Optimal vitamin D status is essential not only to prevent musculoskeletal injuries but also to improve athletic performance [3,26]. However, our findings showed that athletic performance-related factors were not different among vitamin D deficient, insufficient, and adequate groups. A recent meta-analysis pointed out that the improvement of vitamin D might be possible, as it is progressed optimal dosing regimen to improve for muscle strength in the young and healthy population [38]. Also, various studies demonstrated that correcting vitamin D deficient improves anaerobic capacity, vertical jumping height, velocity, and competition level [10,22,39]. Conversely, Farrokhyar et al. reported that correcting vitamin D level was not associated with performance improvement in the meta-analysis study [40]. The authors reported that the well-designed study, systematically controlled extraneous variables such as various sports event, environmental location, race, and diagnostic criteria, is needed to confirm the effects of vitamin D supplementation on athletic performance. Thus, future studies are required to examine the controlling of these considerations and should help to further elucidate the exact mechanism in vitamin D and athletic performance.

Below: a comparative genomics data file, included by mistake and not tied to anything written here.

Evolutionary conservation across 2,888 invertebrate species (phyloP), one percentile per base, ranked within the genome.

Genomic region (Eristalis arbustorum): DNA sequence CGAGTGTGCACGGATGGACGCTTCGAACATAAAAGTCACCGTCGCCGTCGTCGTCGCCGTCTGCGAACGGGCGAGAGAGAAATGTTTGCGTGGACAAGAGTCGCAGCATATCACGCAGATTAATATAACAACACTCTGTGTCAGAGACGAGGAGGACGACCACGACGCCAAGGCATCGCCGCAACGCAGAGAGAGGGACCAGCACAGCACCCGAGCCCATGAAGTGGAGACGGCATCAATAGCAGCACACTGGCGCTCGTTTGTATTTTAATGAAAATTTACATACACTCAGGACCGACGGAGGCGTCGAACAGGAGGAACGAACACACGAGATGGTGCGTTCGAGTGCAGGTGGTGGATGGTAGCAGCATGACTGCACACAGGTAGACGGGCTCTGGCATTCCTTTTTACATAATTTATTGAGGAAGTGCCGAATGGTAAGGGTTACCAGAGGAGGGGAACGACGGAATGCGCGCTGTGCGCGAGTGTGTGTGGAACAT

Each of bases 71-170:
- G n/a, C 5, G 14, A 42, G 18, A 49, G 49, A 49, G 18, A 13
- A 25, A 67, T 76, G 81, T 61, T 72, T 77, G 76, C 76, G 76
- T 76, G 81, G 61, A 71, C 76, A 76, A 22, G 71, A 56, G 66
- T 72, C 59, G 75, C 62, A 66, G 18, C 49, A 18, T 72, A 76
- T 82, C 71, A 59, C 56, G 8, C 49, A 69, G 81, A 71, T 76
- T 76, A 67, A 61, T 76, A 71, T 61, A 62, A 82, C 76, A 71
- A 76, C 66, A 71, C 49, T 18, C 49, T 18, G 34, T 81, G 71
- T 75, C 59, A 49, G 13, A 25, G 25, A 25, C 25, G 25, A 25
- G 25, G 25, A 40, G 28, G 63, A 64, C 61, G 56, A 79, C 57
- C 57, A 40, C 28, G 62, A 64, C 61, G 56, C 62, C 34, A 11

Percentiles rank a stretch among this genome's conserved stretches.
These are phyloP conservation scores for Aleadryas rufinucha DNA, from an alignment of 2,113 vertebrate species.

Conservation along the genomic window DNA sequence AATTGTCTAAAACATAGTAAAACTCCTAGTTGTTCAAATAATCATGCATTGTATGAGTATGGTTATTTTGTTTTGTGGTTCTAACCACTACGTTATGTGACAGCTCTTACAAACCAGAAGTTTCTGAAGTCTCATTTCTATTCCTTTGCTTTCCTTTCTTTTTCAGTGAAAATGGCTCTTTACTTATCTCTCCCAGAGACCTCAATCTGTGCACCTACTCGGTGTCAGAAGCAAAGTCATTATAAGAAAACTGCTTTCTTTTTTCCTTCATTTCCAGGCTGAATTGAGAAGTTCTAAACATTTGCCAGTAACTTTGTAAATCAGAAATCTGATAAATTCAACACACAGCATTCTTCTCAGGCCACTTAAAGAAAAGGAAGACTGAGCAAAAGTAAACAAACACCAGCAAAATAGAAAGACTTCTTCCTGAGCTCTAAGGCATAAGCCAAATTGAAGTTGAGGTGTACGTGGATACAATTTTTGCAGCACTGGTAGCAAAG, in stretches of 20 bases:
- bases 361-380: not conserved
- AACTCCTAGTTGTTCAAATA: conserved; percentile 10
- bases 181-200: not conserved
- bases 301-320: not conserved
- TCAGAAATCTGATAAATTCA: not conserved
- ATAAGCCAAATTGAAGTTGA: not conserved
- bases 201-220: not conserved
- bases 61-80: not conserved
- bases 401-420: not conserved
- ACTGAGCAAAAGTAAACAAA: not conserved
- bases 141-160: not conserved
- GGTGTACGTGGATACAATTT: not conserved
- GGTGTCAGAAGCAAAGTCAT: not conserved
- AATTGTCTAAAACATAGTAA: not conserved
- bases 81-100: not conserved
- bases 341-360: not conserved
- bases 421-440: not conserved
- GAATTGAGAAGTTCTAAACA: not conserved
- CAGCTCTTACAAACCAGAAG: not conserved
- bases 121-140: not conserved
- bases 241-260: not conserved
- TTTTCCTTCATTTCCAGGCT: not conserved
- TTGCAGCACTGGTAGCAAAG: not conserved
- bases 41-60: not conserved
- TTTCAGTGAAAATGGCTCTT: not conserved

The present study found that vitamin D was not clearly associated with athletic performance. Similarly, Ksiazek et al. reported no correlation between 25(OH)D concentration and VO2max in soccer players [41]. Conversely, Valtuena et al. found that vitamin D status is associated with VO2max in male adolescent (r = 0.108, p < 0.05) [42]. Another previous study reported that free supplementation of 25(OH)D concentration associated the aerobic capacity (r = 0.436, p < 0.001), squat jump (r = 0.731, p < 0.001), countermovement jump (r = 0.740, p < 0.001), 10 m sprint (r = −0.649, p < 0.001), and 20 m sprint performance (r = 0.673, p < 0.001) [43]. Inconsistent results from the previous research showed that fatigue status and performance related variables might have effects on individual performance test scores in athletes [10,43]. Therefore, the question is raised whether those studies have utilized precise and reliable measurements or, rather, be conducted as an appropriate stress-to-recovery status for optimal athletic performances. However, it still remains uncertain of experimental evidence of a true association between vitamin D and athletic performance related factors.